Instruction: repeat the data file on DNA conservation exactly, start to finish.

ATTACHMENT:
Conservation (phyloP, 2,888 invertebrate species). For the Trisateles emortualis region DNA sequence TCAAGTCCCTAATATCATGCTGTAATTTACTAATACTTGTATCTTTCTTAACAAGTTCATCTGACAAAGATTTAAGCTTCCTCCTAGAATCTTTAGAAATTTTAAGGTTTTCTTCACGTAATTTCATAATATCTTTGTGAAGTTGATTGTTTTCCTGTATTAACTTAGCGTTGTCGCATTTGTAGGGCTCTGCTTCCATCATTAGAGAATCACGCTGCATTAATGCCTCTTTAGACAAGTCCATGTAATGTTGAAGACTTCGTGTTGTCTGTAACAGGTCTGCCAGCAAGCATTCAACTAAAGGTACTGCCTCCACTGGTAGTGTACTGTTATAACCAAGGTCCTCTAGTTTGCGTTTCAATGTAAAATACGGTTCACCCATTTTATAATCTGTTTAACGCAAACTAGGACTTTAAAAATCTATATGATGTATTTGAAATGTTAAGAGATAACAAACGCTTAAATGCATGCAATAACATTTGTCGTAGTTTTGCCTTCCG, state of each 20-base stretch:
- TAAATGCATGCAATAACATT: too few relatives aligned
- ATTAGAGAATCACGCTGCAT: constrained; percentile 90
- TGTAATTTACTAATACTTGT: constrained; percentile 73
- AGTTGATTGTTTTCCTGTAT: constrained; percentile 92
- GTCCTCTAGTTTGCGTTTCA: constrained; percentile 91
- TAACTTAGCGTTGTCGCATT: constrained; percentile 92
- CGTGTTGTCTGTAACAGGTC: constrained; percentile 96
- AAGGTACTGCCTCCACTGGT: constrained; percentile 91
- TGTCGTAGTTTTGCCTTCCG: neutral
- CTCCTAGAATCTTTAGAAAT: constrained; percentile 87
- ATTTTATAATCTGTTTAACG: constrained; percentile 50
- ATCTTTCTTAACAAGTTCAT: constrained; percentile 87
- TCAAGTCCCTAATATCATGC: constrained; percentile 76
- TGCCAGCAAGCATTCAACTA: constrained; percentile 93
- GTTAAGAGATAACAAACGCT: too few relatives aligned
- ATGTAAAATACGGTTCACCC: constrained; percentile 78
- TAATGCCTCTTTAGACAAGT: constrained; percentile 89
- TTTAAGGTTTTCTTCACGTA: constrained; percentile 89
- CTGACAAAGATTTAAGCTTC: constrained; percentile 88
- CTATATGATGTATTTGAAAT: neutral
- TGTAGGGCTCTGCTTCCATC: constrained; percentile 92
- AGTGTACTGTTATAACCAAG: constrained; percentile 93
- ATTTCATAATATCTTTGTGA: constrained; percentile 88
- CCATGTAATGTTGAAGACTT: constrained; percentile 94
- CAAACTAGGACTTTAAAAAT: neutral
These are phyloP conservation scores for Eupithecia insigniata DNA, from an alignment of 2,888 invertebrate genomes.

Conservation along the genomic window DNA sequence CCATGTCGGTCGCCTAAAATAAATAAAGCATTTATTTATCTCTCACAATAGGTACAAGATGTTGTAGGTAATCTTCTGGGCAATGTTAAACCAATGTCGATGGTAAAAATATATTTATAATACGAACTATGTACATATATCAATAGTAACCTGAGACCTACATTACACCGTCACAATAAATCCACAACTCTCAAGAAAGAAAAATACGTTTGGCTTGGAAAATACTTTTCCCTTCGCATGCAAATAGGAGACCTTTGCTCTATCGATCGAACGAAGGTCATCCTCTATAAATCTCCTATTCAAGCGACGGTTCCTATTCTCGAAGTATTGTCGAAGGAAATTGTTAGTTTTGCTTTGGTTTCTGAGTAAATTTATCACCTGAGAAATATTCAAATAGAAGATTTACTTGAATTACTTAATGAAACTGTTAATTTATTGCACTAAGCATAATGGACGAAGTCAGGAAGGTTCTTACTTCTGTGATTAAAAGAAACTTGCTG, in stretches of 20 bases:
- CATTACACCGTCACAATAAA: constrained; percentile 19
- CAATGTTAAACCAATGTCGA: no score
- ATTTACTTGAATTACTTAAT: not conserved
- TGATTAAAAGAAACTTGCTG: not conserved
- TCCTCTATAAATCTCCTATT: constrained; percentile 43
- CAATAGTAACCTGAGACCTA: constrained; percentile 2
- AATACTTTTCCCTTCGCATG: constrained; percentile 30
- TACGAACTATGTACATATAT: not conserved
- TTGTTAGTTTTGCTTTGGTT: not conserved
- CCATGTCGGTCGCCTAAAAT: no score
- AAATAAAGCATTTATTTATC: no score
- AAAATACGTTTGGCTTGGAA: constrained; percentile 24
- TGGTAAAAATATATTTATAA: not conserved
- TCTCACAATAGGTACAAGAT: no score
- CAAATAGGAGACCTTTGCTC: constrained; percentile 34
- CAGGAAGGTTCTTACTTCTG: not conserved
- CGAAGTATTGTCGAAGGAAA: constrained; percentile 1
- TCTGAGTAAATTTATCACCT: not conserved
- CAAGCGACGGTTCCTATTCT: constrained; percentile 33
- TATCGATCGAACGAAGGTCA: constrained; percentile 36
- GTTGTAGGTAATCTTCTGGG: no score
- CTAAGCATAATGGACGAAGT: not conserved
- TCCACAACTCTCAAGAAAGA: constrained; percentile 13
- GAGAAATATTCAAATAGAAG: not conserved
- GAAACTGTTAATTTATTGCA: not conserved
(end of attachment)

Conservation (phyloP, 2,888 invertebrate species). For the Trisateles emortualis region DNA sequence TCAAGTCCCTAATATCATGCTGTAATTTACTAATACTTGTATCTTTCTTAACAAGTTCATCTGACAAAGATTTAAGCTTCCTCCTAGAATCTTTAGAAATTTTAAGGTTTTCTTCACGTAATTTCATAATATCTTTGTGAAGTTGATTGTTTTCCTGTATTAACTTAGCGTTGTCGCATTTGTAGGGCTCTGCTTCCATCATTAGAGAATCACGCTGCATTAATGCCTCTTTAGACAAGTCCATGTAATGTTGAAGACTTCGTGTTGTCTGTAACAGGTCTGCCAGCAAGCATTCAACTAAAGGTACTGCCTCCACTGGTAGTGTACTGTTATAACCAAGGTCCTCTAGTTTGCGTTTCAATGTAAAATACGGTTCACCCATTTTATAATCTGTTTAACGCAAACTAGGACTTTAAAAATCTATATGATGTATTTGAAATGTTAAGAGATAACAAACGCTTAAATGCATGCAATAACATTTGTCGTAGTTTTGCCTTCCG, state of each 20-base stretch:
- TAAATGCATGCAATAACATT: too few relatives aligned
- ATTAGAGAATCACGCTGCAT: constrained; percentile 90
- TGTAATTTACTAATACTTGT: constrained; percentile 73
- AGTTGATTGTTTTCCTGTAT: constrained; percentile 92
- GTCCTCTAGTTTGCGTTTCA: constrained; percentile 91
- TAACTTAGCGTTGTCGCATT: constrained; percentile 92
- CGTGTTGTCTGTAACAGGTC: constrained; percentile 96
- AAGGTACTGCCTCCACTGGT: constrained; percentile 91
- TGTCGTAGTTTTGCCTTCCG: neutral
- CTCCTAGAATCTTTAGAAAT: constrained; percentile 87
- ATTTTATAATCTGTTTAACG: constrained; percentile 50
- ATCTTTCTTAACAAGTTCAT: constrained; percentile 87
- TCAAGTCCCTAATATCATGC: constrained; percentile 76
- TGCCAGCAAGCATTCAACTA: constrained; percentile 93
- GTTAAGAGATAACAAACGCT: too few relatives aligned
- ATGTAAAATACGGTTCACCC: constrained; percentile 78
- TAATGCCTCTTTAGACAAGT: constrained; percentile 89
- TTTAAGGTTTTCTTCACGTA: constrained; percentile 89
- CTGACAAAGATTTAAGCTTC: constrained; percentile 88
- CTATATGATGTATTTGAAAT: neutral
- TGTAGGGCTCTGCTTCCATC: constrained; percentile 92
- AGTGTACTGTTATAACCAAG: constrained; percentile 93
- ATTTCATAATATCTTTGTGA: constrained; percentile 88
- CCATGTAATGTTGAAGACTT: constrained; percentile 94
- CAAACTAGGACTTTAAAAAT: neutral
These are phyloP conservation scores for Eupithecia insigniata DNA, from an alignment of 2,888 invertebrate genomes.

Conservation along the genomic window DNA sequence CCATGTCGGTCGCCTAAAATAAATAAAGCATTTATTTATCTCTCACAATAGGTACAAGATGTTGTAGGTAATCTTCTGGGCAATGTTAAACCAATGTCGATGGTAAAAATATATTTATAATACGAACTATGTACATATATCAATAGTAACCTGAGACCTACATTACACCGTCACAATAAATCCACAACTCTCAAGAAAGAAAAATACGTTTGGCTTGGAAAATACTTTTCCCTTCGCATGCAAATAGGAGACCTTTGCTCTATCGATCGAACGAAGGTCATCCTCTATAAATCTCCTATTCAAGCGACGGTTCCTATTCTCGAAGTATTGTCGAAGGAAATTGTTAGTTTTGCTTTGGTTTCTGAGTAAATTTATCACCTGAGAAATATTCAAATAGAAGATTTACTTGAATTACTTAATGAAACTGTTAATTTATTGCACTAAGCATAATGGACGAAGTCAGGAAGGTTCTTACTTCTGTGATTAAAAGAAACTTGCTG, in stretches of 20 bases:
- CATTACACCGTCACAATAAA: constrained; percentile 19
- CAATGTTAAACCAATGTCGA: no score
- ATTTACTTGAATTACTTAAT: not conserved
- TGATTAAAAGAAACTTGCTG: not conserved
- TCCTCTATAAATCTCCTATT: constrained; percentile 43
- CAATAGTAACCTGAGACCTA: constrained; percentile 2
- AATACTTTTCCCTTCGCATG: constrained; percentile 30
- TACGAACTATGTACATATAT: not conserved
- TTGTTAGTTTTGCTTTGGTT: not conserved
- CCATGTCGGTCGCCTAAAAT: no score
- AAATAAAGCATTTATTTATC: no score
- AAAATACGTTTGGCTTGGAA: constrained; percentile 24
- TGGTAAAAATATATTTATAA: not conserved
- TCTCACAATAGGTACAAGAT: no score
- CAAATAGGAGACCTTTGCTC: constrained; percentile 34
- CAGGAAGGTTCTTACTTCTG: not conserved
- CGAAGTATTGTCGAAGGAAA: constrained; percentile 1
- TCTGAGTAAATTTATCACCT: not conserved
- CAAGCGACGGTTCCTATTCT: constrained; percentile 33
- TATCGATCGAACGAAGGTCA: constrained; percentile 36
- GTTGTAGGTAATCTTCTGGG: no score
- CTAAGCATAATGGACGAAGT: not conserved
- TCCACAACTCTCAAGAAAGA: constrained; percentile 13
- GAGAAATATTCAAATAGAAG: not conserved
- GAAACTGTTAATTTATTGCA: not conserved